The rare pink katydid we caught on the edges of the road.
A lubber grasshopper nymph looking very pretty in this jar.

As of yet I have not touched an Orthoptera, and this is starting to weigh on me psychologically. I feel slightly like an unloving mother. Maybe tomorrow the resolve will strengthen, but no promises.

 

Day 2: the real life rainforest

Today was a good day for Orthoptera. We headed out of Crystal Paradise and down to Las Cuevas, with a few pit stops in between—one of which was Rio-on Pools, a freshwater spring-like area that heavily lent itself to swimming. A cricket exoskeleton, black and white striped, was found there, but this was not the true hotspot of Orthoptera. The latter was at Caracol, a partially excavated Mayan dune. Here, I immediately encountered two grasshoppers, light brown with slightly striped abdomen and femurs. Though I couldn’t identify them in the field, looking at my taxon card they looked almost exactly the same as Lactista azteca, so that’s what I will consider them as. I saw two more of these atop the stones and in the grass of the Mayan structures. I attached a picture of the first view we got of the tall Mayan buildings, since that may have been one of the most breath-taking sights of the day.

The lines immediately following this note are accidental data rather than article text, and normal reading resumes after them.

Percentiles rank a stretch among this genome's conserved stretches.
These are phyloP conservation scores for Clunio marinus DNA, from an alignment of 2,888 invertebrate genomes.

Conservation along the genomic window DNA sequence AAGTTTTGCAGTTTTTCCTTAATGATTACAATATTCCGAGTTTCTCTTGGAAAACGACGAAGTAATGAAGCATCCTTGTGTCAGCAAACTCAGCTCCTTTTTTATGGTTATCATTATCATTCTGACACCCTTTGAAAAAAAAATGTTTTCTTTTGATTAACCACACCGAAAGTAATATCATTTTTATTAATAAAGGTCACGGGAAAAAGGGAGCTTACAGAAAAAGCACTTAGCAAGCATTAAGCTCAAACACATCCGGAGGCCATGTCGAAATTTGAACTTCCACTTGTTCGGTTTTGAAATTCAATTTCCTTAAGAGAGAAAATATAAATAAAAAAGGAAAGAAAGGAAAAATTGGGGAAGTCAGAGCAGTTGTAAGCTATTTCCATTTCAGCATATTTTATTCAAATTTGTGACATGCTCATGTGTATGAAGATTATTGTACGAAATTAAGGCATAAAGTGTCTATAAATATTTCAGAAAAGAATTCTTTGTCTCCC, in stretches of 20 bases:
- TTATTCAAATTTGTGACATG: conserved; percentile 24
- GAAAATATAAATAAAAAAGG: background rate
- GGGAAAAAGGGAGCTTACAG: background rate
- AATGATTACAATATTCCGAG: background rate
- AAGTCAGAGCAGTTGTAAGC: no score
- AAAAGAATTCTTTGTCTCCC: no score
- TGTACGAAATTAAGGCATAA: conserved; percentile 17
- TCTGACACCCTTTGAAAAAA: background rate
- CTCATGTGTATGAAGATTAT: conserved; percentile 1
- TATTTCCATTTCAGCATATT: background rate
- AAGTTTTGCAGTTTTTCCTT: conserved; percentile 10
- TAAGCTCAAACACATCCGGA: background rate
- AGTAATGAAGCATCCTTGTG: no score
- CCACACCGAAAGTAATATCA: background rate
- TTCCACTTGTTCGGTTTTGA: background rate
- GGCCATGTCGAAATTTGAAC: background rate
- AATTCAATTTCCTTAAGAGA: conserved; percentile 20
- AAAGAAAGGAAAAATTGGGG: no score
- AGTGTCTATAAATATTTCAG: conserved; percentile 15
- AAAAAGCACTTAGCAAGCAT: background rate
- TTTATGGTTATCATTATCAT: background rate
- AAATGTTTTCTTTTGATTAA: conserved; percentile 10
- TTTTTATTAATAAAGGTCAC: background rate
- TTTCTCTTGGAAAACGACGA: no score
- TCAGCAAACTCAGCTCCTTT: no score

The exact first sight I saw of the Mayan ruins.

Additionally, there was a monkey grasshopper, likely from the family Eumastacinae, on a leaf along one of the trails in Caracol. This one I did identify in the field, and given the distinctive 90 degree angle of the hind legs, I am at pretty sure my labeling is correct.  Elena found a katydid, the first one on the trip so far, which was great as they are by far my favorite Orthoptera. I think it was a leaf-mimic katydid, from the family Pterochrozinae. It did look exacty like a brown leaf, and was quite large, 5 cm long or so. After Caracol, we continued to Las Cuevas, which is beautiful if not slightly primitive in its facilities. A walk in the rainforest refreshed my mind, despite the  exhaustion of having woken up at 5 a.m. At night, we did our first lectures and lessons, and Scott found me a beautiful 7 or 8 cm green katydid he found outside Las Cuevas. A picture is attached of it in a mason jar, and I think it might be a greater angle-wing katydid.